It was a complete accident.
But this film is a real accomplishment. For a first full-length documentary, it´s really amazing.
Thank you. It was hard as we didn´t have that long to do it in and we couldn´t take any gear with us. Basically it was one little camera and two lenses and a little thing on the shoulder for sound recording. And that was it.
Did you plan it really carefully?
I´m surprised as the film is so seamless and self-assured.
We literally had a few meetings about how we were going to do it. On the plane over we tried to figure out what we would shoot. We decided to shoot in Tiffany´s as Peter used to work there and also Central Park. We just did it like that. What I really like is being thrown in at the deep end. Despite how much preparation you do, it never goes according to plan. You need to get a rough idea of everything you want to talk about and then ad lib the rest of it. This seems to work.
What do you like about Peter de Rome´s films?
I love those kind of people. He was a publicist for David O Selznick, working in a major film company with the biggest names in Hollywood such as Carol Reed and Orson Wells. And at the same time he was making his own films as he felt the urge and the need to do that. He got the equipment and threw himself into doing it. He was a maverick − someone who made something out of nothing. I love those kind of people.
I think his films are incredibly accomplished.
Yes, the editing is great. It’s a shame we can’t see them with the original music (because of copyright issues − the films have no dialogue, only a musical soundtrack) as he is a real music buff. He very carefully selected the music for his films. And once he had that, he worked the films around the music. It’s slightly annoying that the music has had to come off and has had to be redone. But Stephen Thrower and Augustin Bousfield have done a fantastic job of creating new scores.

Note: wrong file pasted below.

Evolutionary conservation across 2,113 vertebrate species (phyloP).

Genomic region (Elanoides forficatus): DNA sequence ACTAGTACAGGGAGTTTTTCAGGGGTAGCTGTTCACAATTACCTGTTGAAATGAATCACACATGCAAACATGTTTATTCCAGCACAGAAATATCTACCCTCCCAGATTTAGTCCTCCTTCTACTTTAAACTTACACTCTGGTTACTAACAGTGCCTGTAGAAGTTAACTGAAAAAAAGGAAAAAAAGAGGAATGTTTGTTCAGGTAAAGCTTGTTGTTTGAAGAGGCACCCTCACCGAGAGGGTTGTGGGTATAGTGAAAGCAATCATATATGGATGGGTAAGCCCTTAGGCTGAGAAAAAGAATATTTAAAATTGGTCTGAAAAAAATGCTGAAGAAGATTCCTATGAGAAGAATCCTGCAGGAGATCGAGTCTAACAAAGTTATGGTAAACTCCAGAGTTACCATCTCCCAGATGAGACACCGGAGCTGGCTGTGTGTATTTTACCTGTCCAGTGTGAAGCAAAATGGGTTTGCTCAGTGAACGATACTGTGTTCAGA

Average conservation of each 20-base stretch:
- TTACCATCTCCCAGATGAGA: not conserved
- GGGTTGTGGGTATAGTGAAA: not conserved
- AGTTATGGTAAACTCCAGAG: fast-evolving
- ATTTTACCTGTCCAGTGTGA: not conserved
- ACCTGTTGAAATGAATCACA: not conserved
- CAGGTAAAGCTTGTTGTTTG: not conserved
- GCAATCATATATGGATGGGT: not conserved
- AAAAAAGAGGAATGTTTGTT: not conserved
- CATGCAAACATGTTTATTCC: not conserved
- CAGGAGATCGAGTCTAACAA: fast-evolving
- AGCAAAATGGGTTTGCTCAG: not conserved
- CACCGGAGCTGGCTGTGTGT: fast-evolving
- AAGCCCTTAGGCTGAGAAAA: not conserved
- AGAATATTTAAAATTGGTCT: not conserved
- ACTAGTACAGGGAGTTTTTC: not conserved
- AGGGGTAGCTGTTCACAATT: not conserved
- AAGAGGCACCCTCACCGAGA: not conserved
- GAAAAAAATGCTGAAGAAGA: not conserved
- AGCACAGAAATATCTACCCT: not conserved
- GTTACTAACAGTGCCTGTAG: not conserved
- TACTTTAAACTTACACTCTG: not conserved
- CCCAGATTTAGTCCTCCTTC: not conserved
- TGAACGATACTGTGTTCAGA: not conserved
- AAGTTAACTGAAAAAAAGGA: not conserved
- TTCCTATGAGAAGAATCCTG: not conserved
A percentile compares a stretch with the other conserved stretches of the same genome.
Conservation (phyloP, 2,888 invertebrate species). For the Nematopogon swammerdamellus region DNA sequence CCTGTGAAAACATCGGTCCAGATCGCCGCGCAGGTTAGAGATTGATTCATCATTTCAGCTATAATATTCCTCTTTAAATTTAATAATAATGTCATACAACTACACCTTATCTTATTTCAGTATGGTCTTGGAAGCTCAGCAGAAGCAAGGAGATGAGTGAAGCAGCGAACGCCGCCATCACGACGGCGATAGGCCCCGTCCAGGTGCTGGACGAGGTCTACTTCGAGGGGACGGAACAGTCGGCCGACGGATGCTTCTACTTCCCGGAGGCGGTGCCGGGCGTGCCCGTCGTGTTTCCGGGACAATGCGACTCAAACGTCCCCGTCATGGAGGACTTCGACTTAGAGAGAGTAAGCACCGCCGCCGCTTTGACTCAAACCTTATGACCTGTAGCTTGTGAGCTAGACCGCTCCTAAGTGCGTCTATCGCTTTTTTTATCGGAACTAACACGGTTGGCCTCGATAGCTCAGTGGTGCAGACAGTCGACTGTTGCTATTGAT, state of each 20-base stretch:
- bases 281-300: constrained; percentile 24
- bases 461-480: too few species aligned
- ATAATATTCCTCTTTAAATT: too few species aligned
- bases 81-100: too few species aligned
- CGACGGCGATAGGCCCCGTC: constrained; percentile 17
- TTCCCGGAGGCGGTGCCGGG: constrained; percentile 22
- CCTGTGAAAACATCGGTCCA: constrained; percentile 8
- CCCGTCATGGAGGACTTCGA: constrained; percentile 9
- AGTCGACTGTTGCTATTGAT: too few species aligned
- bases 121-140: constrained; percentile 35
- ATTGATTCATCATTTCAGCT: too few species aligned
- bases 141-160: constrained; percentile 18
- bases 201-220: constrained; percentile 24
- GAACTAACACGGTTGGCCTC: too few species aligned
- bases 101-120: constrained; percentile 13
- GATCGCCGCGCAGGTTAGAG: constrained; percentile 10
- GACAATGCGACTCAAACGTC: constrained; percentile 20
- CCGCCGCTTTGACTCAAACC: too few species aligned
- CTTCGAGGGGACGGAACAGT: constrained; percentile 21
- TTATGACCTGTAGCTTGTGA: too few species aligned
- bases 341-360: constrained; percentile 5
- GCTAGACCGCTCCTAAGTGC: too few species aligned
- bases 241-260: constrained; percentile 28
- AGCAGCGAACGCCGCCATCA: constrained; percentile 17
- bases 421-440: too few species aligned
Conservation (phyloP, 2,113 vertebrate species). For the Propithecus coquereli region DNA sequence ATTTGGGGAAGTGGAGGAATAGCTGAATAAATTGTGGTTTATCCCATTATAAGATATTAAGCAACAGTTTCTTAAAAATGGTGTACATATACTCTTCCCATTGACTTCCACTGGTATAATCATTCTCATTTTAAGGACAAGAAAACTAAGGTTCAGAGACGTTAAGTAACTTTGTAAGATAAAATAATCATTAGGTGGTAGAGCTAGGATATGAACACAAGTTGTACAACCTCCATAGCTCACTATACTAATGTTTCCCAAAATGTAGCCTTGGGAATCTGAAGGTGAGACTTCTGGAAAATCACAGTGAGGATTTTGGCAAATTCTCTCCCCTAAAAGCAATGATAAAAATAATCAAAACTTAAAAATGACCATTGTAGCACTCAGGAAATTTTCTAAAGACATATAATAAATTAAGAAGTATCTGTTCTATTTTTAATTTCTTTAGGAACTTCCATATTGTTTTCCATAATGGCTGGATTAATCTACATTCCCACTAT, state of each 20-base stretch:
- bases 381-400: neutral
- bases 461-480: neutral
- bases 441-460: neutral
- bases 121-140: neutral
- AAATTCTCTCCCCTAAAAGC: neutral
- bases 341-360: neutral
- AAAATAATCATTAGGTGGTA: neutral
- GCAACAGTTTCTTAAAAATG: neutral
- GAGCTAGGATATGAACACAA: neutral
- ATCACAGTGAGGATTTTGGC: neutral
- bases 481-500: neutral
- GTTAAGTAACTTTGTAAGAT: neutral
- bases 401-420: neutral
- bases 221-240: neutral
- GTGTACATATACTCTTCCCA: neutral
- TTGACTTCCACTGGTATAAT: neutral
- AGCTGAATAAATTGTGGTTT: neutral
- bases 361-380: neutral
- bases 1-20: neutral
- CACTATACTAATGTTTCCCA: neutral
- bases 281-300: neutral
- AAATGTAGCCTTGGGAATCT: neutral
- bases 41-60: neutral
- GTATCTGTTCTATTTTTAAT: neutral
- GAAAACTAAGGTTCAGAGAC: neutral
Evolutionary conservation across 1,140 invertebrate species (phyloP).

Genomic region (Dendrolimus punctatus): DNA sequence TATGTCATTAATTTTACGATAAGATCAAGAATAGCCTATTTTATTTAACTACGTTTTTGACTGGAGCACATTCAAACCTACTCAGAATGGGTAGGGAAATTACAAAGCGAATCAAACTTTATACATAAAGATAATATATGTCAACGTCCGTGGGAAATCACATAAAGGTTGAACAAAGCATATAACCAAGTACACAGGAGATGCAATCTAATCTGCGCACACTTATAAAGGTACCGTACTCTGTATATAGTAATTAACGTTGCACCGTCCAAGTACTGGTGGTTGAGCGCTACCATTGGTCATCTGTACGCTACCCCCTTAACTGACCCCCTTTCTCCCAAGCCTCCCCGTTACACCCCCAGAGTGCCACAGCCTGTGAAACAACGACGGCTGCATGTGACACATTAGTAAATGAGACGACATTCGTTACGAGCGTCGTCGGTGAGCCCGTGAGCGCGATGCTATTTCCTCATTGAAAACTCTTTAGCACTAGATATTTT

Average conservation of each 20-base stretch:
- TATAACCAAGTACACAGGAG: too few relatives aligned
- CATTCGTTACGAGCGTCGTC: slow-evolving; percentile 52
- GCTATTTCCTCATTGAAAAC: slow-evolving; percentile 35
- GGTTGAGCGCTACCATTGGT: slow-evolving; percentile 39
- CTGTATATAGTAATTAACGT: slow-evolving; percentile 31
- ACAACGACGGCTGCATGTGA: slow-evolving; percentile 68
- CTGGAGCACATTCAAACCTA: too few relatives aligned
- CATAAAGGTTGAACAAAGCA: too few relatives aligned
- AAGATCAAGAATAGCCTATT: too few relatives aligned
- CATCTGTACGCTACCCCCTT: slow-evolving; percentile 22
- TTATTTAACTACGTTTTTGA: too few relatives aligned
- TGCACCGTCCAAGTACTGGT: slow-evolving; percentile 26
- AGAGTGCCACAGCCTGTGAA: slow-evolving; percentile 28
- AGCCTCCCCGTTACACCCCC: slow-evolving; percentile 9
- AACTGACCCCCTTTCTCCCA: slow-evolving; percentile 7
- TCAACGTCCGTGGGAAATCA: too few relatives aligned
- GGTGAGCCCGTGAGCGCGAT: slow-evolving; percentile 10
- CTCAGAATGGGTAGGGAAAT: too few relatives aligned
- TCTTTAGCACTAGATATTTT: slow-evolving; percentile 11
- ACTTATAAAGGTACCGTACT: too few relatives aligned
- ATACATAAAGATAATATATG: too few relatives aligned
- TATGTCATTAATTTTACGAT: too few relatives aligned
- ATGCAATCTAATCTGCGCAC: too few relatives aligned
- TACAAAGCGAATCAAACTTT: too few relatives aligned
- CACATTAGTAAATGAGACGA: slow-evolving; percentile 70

In many respects, erotic films aren’t new but the way Peter made them for a gay audience was setting a precedent. His first films were private – only for friends. I don’t think he had seen many, he just got up and did it which I love about him this get up and go attitude.
I liked his unassuming way of creating something for himself. In the late ’70s, he met Jack Deveau who encouraged Peter to get the films properly released. (Deveau went on to become a highly successful film director and to set up the gay film company Hand-in-Hand films). So inadvertently Peter is the grandfather of gay porn. He was definitely the forerunner of those guys.
Which of the films is your favourite?
I really like Scopo as it’s the most fully formed out of all those unfinished films. I like the simplicity of it. I also like Boogaloo.
They are quite light and sort of felicitous, humorous and sly.
Yes, like fleeting moments. I like Green Thoughts which is set in Kew Gardens which originally had Frank Sinatra singing on the soundtrack. I also like Encounter and Fire Island Kids which was stolen almost scene by scene by Wakefield Poole who made Boys in the Sand.
What is Peter de Rome like?
He is very sweet, very traditional. He had a really easy time growing up being gay. He didn’t question it. He had no problems with being gay at all, not even when he was in the armed forces nor when he went to America. His attitude isn’t borne out of any struggle to prove himself or be who he is. He is very relaxed, very quiet, very well-read.
He is 88 now. He is as mentally as agile as he ever was. He is a walking encyclopaedia of Hollywood but he was unaware and uninfluenced by any peers making films at the same time he was. Another thing I really like about Peter is his goal is to make an erotic film without any sex in it.
Are you going to make another film with him?
Yes, the next film is more about Peter’s life. We had six days with him in New York and now since he has been back in the UK recently, so we have been shooting in London and in his home in Sandwich, at his screenings at the BFI, at his award ceremonies, about his life in Ramsgate, we went to Barcelona with him to meet Kirsten Bjorn [the gay porn film maker]. We have also got to return to NY.